A carefully coordinated skydive in the US almost ended in disaster on Saturday when two planes flying in formation crashed in mid-air.
Between them the aircraft were carrying nine highly-experienced skydivers, who were seconds away from jumping when the impact occurred.
Skydiving instructor Mike Robinson described the “big flash fireball” which engulfed one side of his plane at an altitude of 12,000 feet (3,650 metres), when the aircrafts’ paths crossed and one came down onto the other.
The force of the impact hurled many of the skydivers from their positions on their planes’ steps, while two others still inside managed to get to the door and escape.
Mr Robinson said that as the planes hit each other, “the wing [on his aircraft] separated”.
“All of us knew we had a crash,” he said. “The wing over our head was gone, so we just left.”
Once all the skydivers were clear, the pilot of Mr Robinson’s plane was able to eject – but the danger to the whole group was not yet over.
“Looking around, we're seeing the wing that came off. We're seeing it's on fire, and there are just parts of the airplane floating in the air with us,” he said.
“We were falling faster than those parts ... So the concern was we get away from the crash area.”
He added that as he was falling, he became worried that there was only one emergency parachute –indicating an ejected pilot – in the sky with him.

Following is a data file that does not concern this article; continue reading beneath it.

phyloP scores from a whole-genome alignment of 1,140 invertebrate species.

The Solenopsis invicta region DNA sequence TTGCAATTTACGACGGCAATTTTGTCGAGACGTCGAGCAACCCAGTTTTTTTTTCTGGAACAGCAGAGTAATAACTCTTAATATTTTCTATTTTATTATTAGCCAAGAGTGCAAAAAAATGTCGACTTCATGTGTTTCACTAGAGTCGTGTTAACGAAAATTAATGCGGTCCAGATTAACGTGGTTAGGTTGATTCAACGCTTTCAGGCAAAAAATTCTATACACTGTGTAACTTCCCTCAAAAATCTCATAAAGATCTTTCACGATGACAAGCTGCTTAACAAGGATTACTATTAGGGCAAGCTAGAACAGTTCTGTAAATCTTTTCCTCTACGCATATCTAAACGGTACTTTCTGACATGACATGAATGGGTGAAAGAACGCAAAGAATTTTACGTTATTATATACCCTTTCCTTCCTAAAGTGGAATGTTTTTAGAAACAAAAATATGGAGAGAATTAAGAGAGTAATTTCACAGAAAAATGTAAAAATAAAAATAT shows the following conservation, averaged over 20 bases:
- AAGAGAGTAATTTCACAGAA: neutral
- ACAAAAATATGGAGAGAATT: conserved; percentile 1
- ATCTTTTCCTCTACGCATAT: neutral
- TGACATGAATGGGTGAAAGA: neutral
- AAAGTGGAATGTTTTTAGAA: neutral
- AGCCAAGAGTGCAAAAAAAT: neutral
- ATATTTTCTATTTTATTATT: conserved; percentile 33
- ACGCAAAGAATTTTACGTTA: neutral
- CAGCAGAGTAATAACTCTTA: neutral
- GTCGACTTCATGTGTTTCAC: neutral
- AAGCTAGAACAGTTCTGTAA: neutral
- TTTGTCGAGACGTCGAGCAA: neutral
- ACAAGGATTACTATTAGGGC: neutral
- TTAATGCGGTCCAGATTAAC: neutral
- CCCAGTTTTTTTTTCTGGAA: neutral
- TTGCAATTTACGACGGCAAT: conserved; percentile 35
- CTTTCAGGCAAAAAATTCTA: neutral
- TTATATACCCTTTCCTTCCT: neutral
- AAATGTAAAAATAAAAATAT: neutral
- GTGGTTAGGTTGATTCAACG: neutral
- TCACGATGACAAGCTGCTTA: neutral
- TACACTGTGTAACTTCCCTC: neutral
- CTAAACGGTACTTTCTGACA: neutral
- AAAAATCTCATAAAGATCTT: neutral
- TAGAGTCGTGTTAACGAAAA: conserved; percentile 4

He was relieved to found out later that the pilot of the second plane was able to stay with the aircraft and land it.
Officials with the Federal Aviation Administration were in the area yesterday talking to those involved, and spokesman Roland Herwig said the cause of the incident was still being investigated.
All of the skydivers were instructors or coaches and had hundreds, if not thousands, of jumps under their belts. It was Mr Robinson's 937th jump.
“We do this all the time,” he said. “We just don't know what happened for sure that caused this.”
The nine skydivers were all able to steer their parachutes to the designated landing site, near Lake Superior in Wisconsin, and at worst suffered bruises and muscle injuries. The pilot who ejected could not steer his emergency chute, and suffered some minor injuries which required medical treatment.
“It might've been a lot worse,” Mr Robinson said. “Everybody, to a person, responded just as they should, including the pilots.”
Despite the scare, he said he would not hesitate to skydive again.
“Whenever the clouds and winds allow us to be up, we'll be jumping,” he said, although the company, Skydive Superior, is now without aircraft.